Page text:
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The Orlando Magic are reportedly still in the running to secure the services of Phil Jackson, one of the NBA's true legends. The Hall-of-Famer won 11 titles as a coach and two more as a player and commands respect throughout the league even in retirement, having left the Los Angeles Lakers in 2010. And Sam Vincent, who played under Jackson with the Chicago Bulls, is independently trying to broker a deal to bring Jackson to the Magic's front office in a sort of consulting role. The prospect of having Jackson on Orlando's payroll, even if he'd be in town just one week per month, has some fans salivating, while word that team ownership isn't sold on Vincent's plan has those same fans irate. How could the Magic balk at the chance to employ such a legendary figure?
It may be hard to hear, but Jackson's very presence wouldn't change some fundamental truths surrounding the team, which is why bringing him aboard--at the steep cost of giving Jackson a stake in ownership, plus a salary that could reach eight figures--is no guarantee of success.
Put simply, Orlando has problems not even Jackson can solve. The Magic are capped out, lack appealing trade assets, and clearly need several roster upgrades in order to return to championship contention. Jackson can't change the league's cap rules, nor can he dupe rival GMs into making unbalanced trades in the Magic's favor. What precisely, apart from name recognition, can Jackson offer Orlando that it couldn't get from other, far less expensive GM candidates?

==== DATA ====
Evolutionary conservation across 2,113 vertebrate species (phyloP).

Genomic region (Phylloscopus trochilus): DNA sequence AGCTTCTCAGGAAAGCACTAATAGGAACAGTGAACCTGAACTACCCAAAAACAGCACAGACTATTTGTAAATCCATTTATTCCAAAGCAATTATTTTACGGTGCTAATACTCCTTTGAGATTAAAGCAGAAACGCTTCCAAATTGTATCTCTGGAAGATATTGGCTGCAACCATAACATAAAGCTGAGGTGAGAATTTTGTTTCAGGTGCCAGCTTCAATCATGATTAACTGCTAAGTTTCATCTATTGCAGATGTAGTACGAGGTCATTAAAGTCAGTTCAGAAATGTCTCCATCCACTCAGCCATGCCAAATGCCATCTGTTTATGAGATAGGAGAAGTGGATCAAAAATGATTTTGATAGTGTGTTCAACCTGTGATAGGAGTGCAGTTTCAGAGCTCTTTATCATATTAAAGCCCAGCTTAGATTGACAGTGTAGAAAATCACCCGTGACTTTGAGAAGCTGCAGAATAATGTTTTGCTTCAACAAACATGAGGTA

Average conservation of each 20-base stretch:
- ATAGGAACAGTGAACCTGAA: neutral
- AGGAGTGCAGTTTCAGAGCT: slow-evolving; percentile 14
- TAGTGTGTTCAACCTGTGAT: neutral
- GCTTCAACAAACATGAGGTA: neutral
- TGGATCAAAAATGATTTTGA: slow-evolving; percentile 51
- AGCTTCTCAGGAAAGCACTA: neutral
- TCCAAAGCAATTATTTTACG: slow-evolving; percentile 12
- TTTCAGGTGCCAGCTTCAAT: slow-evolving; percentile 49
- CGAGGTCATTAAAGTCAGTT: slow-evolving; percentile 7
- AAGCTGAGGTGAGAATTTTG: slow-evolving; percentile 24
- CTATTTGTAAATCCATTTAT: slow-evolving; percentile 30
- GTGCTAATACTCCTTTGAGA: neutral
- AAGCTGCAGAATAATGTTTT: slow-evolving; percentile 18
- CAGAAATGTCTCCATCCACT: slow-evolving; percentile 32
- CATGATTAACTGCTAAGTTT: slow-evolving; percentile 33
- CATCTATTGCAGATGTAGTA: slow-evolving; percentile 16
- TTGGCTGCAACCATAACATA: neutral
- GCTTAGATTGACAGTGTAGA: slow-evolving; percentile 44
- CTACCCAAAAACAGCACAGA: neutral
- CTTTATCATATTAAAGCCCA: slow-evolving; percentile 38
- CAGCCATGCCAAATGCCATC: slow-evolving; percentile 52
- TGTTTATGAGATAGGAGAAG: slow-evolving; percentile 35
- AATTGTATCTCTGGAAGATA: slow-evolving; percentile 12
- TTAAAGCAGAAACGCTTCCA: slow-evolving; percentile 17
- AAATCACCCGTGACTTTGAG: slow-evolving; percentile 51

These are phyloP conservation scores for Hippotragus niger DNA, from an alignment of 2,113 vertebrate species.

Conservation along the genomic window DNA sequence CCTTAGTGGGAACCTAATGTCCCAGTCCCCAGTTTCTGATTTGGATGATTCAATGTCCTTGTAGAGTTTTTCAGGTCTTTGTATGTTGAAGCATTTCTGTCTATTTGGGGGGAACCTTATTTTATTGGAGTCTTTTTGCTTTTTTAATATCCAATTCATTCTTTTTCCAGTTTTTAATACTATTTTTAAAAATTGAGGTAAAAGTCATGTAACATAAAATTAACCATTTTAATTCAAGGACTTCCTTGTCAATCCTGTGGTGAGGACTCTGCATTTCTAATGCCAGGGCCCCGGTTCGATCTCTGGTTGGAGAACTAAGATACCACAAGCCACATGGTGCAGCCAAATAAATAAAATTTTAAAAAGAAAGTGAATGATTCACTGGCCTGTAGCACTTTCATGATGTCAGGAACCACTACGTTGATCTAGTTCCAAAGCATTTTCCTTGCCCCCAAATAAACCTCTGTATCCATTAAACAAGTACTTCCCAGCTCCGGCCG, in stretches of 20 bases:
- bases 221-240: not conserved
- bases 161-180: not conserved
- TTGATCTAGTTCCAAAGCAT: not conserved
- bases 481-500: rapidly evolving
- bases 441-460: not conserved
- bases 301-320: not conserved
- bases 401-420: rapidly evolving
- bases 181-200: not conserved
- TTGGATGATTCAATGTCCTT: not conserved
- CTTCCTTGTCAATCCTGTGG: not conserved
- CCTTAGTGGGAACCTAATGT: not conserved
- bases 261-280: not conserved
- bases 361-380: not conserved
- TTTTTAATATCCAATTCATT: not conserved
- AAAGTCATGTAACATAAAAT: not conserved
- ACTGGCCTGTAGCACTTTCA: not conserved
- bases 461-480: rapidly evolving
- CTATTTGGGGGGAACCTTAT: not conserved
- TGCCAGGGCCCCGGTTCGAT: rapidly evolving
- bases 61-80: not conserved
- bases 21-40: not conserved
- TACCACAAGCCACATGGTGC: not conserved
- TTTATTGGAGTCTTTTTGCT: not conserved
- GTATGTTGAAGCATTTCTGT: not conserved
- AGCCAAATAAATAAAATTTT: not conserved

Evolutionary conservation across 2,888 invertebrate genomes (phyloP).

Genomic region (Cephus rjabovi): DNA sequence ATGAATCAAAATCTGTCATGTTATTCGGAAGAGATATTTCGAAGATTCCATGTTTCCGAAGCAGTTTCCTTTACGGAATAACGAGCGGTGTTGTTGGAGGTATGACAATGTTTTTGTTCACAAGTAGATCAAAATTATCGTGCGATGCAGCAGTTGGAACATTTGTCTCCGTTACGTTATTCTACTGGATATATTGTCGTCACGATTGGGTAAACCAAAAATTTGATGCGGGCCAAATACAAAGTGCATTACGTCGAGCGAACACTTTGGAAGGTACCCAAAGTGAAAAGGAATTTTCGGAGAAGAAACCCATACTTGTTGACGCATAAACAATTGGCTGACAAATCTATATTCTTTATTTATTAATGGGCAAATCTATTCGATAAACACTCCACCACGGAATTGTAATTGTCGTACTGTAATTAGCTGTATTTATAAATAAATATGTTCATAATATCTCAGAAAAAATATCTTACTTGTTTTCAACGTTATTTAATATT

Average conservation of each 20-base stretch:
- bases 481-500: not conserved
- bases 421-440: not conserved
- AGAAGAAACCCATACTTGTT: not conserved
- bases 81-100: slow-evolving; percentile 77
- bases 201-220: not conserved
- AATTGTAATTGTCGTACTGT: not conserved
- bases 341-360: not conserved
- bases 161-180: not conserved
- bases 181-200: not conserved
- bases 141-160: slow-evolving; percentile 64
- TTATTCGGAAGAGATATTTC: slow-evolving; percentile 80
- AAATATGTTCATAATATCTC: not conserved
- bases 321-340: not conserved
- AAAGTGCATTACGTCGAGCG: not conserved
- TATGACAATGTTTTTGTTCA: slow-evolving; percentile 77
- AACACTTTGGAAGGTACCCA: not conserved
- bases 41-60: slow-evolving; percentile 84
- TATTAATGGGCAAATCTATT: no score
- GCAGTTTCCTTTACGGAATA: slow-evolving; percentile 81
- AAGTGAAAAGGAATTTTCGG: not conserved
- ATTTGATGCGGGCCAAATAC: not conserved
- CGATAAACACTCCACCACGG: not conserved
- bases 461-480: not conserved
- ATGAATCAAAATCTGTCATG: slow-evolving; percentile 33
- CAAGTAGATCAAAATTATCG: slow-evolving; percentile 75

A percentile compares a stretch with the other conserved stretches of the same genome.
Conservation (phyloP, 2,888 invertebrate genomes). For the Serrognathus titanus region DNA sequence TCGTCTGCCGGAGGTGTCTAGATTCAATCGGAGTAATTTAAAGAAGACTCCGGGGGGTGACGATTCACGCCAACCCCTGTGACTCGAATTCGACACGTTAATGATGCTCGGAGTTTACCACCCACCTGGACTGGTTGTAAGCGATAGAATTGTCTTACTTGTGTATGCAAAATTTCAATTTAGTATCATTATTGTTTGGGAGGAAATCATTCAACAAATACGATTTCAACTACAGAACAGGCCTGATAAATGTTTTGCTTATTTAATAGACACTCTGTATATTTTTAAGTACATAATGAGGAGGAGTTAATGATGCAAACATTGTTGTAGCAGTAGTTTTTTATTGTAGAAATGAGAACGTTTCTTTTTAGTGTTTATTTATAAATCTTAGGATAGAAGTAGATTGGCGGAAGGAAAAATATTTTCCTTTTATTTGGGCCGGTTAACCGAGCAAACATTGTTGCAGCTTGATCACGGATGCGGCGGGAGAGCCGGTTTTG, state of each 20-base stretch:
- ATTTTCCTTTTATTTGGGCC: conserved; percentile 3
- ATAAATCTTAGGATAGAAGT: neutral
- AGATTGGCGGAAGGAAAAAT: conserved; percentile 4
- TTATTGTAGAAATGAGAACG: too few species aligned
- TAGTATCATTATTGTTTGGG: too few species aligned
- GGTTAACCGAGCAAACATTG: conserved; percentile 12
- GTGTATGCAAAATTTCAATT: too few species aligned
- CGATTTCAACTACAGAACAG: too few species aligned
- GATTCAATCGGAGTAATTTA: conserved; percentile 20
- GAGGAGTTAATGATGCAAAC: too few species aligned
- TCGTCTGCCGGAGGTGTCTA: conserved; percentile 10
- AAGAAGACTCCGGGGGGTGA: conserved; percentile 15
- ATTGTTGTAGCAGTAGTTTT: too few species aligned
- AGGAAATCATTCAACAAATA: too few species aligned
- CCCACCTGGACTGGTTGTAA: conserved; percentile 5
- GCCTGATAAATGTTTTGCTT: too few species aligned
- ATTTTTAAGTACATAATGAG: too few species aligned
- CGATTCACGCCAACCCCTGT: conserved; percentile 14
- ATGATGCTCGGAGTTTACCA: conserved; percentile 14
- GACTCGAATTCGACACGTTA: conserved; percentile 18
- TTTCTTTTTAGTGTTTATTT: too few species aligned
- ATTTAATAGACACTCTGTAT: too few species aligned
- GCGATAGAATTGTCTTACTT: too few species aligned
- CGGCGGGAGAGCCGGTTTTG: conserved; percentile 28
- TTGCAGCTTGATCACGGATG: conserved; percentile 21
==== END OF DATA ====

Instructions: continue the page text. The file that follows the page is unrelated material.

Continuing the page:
Were Jackson more experienced in front-office work, I might understand the appeal of Vincent's proposal more. But Jackson's value is as a head coach, and under Vincent's arrangement, it'd be Brian Shaw roaming the sidelines at Amway Center. The Magic don't need Vincent to deliver Jackson in order to hire Shaw. And the only other vacant head-coaching job belongs to the Charlotte Bobcats, fresh off finishing with the worst single-season winning percentage in league history, meaning Orlando doesn't have much competition when it comes to attracting top coaching candidates.
The price for landing Jackson is far too steep for Orlando to seriously consider. In addition to his ownership stake and high salary, Orlando would also have to hire Scottie Pippen as Shaw's lead assistant, along with former Jackson aides Frank Hamblen and Jim Cleamons. Vincent would earn a front-office job as a sort of finder's fee for putting the deal together. And all that comes on top of having to hire a day-to-day front-office type to handle the salary cap.
When they have cap space, the Magic have no trouble luring free agents, given Orlando's climate and Florida's friendly tax code, so it's not as though Jackson could help significantly from a recruiting standpoint. And no star player is going to forego millions of dollars over the life of a contract because Jackson wined-and-dined him.
The bottom line is that hiring Jackson, under the terms Vincent has reportedly presented, is much too much to give up for an iffy return. Magic CEO Alex Martins and the rest of Orlando ownership is right to be skeptical of Vincent's plan, and should continue to search elsewhere for front-office leadership.